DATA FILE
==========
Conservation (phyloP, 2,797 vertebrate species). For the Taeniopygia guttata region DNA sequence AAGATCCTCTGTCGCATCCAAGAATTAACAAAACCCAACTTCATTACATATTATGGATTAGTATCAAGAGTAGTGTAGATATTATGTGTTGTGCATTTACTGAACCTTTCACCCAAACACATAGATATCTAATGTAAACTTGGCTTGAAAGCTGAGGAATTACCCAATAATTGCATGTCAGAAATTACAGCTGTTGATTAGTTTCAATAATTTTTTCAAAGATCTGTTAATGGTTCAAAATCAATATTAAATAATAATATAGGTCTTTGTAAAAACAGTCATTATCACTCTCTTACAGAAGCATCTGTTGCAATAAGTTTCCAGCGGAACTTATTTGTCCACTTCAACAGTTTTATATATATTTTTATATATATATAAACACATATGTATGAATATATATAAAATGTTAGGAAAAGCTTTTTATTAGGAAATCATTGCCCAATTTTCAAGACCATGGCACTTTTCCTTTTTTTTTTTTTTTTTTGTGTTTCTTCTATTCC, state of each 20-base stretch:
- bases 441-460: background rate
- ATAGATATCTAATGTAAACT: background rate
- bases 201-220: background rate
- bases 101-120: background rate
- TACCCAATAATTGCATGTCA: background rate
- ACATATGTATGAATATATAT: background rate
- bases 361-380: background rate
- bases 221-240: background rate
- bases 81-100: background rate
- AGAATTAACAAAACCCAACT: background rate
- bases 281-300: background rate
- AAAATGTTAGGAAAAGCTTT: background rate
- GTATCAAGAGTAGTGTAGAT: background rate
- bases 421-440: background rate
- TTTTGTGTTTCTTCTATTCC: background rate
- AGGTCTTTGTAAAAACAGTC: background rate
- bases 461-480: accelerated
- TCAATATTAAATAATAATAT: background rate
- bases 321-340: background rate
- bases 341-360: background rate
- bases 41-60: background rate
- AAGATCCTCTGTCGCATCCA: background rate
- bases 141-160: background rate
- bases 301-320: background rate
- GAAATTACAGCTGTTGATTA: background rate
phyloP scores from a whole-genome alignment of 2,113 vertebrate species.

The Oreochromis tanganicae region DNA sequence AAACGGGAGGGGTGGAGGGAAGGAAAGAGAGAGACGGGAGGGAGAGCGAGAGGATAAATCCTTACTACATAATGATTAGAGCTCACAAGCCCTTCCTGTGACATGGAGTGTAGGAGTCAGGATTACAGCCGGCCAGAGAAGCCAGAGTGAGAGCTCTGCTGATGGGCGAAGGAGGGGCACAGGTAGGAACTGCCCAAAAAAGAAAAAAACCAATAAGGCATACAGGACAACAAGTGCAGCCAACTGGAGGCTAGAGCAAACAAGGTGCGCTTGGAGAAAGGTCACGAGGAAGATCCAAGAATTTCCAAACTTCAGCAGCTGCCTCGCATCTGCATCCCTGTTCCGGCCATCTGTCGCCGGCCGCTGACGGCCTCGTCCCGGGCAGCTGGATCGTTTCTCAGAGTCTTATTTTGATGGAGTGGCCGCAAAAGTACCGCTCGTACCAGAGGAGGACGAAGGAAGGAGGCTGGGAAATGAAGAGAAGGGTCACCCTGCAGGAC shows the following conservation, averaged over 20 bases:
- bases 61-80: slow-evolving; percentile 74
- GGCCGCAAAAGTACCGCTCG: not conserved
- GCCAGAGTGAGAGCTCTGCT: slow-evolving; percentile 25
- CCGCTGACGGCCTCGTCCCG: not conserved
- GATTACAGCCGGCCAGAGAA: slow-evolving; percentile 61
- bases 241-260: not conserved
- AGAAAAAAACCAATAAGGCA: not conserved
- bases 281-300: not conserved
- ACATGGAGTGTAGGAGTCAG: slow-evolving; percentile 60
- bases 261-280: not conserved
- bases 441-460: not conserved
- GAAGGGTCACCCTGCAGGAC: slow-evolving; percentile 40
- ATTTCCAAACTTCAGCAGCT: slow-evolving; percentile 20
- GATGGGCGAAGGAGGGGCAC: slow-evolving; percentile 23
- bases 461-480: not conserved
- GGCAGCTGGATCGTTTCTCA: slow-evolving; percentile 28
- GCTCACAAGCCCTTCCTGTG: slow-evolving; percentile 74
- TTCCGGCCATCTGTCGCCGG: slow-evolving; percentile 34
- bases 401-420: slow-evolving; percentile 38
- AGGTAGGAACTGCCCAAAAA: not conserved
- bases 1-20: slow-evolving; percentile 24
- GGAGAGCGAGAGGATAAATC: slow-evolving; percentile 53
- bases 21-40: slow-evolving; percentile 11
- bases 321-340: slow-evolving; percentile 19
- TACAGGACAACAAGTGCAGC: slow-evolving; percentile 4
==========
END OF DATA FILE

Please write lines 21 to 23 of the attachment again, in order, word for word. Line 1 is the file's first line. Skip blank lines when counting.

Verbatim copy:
- bases 341-360: background rate
- bases 41-60: background rate
- AAGATCCTCTGTCGCATCCA: background rate